Book Review: Split by Cathy Linh Che
Cathy Linh Che is the author of the poetry collection Split (Alice James Books, 2014), winner of the Kundiman Poetry Prize, the Norma Farber First Book Award from the Poetry Society of America, and the Best Poetry Book Award from the Association of Asian American Studies.
A Review of Cathy Linh Che's Split
Cathy Linh Che is an excavator who does not hesitate to “dig in, / [until] the bloodlines emerge” when she unearths the transgenerational trauma that is “buried in the motherland— / somewhere in Vietnam.” Split is a triadic collection of poetry where Che’s speaker identifies as a “daughter, a mirror / … [and] a window” who compartmentalizes her life as both an eyewitness and a victim of violence.
Part One centers on the speaker’s personal account of her “body’s disorderly circuitry” and the speaker’s sense of self. Che’s command of language can be seen in “In what way does the room map out violence?” Because all of the poems are written in first person, Split urges the reader to adopt the speaker’s hyperawareness as she navigates through her experience with sexual abuse:
Not by force—just a shush in the dark--
This haunting excerpt unveils the effects of sexual exploitation rooted in a “family secret / ending in shhh.” Che juxtaposes the ordinariness of the speaker’s brother “check[ing] the toast” with the startling image of a child being sexually groomed into adolescence and the perversion of a sanctified marriage. Even so, the distress that sprouts from this experience becomes completely visceral once the speaker explains the molestation in detail:
He lifted his waistband and inserted my hand--
The speaker documents these disturbing acts by dissociating herself from the past in other compositions such as “[Doc, there was a hand],” “Profile,” and “The German word for dream is traume.” Part One summons and confronts the pain of memory as the speaker attempts to reclaim her innocence. By the end of part One, however, the speaker does not attain closure, which is depicted in “Story” when the she confesses, “My child-hand / has not grown up / since then.”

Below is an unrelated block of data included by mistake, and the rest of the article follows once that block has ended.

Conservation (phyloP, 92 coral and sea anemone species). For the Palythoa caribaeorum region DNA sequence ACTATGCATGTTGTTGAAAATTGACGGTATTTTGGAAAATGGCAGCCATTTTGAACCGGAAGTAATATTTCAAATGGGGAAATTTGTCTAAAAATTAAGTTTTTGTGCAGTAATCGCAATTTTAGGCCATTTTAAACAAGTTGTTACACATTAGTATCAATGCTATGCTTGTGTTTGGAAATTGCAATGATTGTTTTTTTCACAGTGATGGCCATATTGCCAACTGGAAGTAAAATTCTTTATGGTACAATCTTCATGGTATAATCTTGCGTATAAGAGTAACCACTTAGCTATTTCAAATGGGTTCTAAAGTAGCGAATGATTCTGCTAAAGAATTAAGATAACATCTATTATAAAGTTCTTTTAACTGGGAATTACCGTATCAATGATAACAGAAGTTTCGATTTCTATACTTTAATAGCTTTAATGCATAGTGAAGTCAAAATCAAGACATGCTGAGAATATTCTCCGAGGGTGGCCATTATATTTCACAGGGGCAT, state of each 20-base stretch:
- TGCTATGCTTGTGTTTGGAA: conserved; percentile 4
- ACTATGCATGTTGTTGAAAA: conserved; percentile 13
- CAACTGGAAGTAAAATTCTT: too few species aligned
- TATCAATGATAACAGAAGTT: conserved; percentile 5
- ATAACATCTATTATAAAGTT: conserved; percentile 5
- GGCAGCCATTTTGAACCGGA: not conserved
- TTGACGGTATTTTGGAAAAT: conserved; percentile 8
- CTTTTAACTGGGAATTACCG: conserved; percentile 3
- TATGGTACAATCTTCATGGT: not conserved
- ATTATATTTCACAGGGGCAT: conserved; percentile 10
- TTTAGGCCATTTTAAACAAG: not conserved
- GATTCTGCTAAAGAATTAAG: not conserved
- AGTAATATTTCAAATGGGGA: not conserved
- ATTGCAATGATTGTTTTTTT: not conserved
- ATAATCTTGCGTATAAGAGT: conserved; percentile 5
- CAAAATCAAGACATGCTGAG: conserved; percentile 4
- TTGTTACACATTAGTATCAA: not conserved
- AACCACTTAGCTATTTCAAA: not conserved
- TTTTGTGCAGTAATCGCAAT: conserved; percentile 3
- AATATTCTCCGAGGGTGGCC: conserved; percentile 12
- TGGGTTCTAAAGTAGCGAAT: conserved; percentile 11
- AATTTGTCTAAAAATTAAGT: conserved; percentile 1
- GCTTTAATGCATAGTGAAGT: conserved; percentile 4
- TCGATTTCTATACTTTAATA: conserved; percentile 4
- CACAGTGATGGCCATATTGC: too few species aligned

Serving as both a chronicle and a memoir, Part Two highlights the trauma of the speaker’s parents—particularly her mother. The speaker transitions from introspection to observance as each poem recalls Vietnamese history and its cyclical nature. Che addresses themes of war, violence, death, and displacement in “Split,” “First Day,” “In every psyche, tiny or dramatic perforations--,” “Daughter,” and “Self-portrait in Summer II.”
In “My Mother upon Hearing News of her Mother’s Death,” Che’s speaker is cognizant of inheriting the burdens and trauma of her ancestors:
I leapt into her mouth, her throat, her gut, and stayed inside with the remnants of my former life. I ate the food she ate and drank the milk she drank. I grew until I crowded the furnishings. I edged out her organs, her swollen heart. I grew up and out so large that I became a woman, wearing my mother’s skin.
Che exhibits the double-consciousness of the speaker in this excerpt; the speaker hones in on her own autonomy and compares it to the generations before her—generations that are not only comprised of Vietnamese refugees, but of “village women pick[ing] up their girls” to escape “bị hại” and warfare.
In Part Three, Che’s speaker exhumes the shadows of silence in her epistolary piece, “Letters to Doc.” The speaker says, “I watched as my voice / was pulled from me,” and, in doing so, divulges the vulnerability she felt from being sexually assaulted. Che rewrites the speaker’s story of oppression into an empowering text that is “open / for all to see.”
In “Gardenia,” the speaker rhetorically asks, “How must I attend to my life?” before reaching emotional release. The affliction she previously struggled with in parts One and Two is finally resolved in the following lines:
I too can change.
Che transforms the “memory or a wounding” of the speaker’s rape and “mother’s near rape / [which] was a recurring dream” into an archive of survival.
Throughout this collection, Che metaphorizes each line as “a bone / [and] each bone / a story.” Che’s work is a testimony that broaches the subjects of victimhood, violence, and self-validation with prudent sensitivity. The speaker exposes the complexities of the human experience and how inhumane transgressions can leave physical and emotional scars. Che beautifully captures the healing process the speaker undergoes after reopening personal, cultural, and historical wounds. Split is an artifact that bridges the narratives of the past, present, and future and needs to be handled with the respect it deserves.
Patricia Damocles is the Assistant Managing Editor for Jet Fuel Review who is majoring in English Language & Literature with a minor in Creative Writing. What she strives to achieve as a Jet Fuel editor is to give passionate, aspiring writers a platform to express themselves. As someone who has had the opportunity to be published in a previous issue, she is aware of how empowering it is to have her voice acknowledged in the world of literature. In her free time, she enjoys reading poetry and short stories, and also making memories with her friends, family, and cats.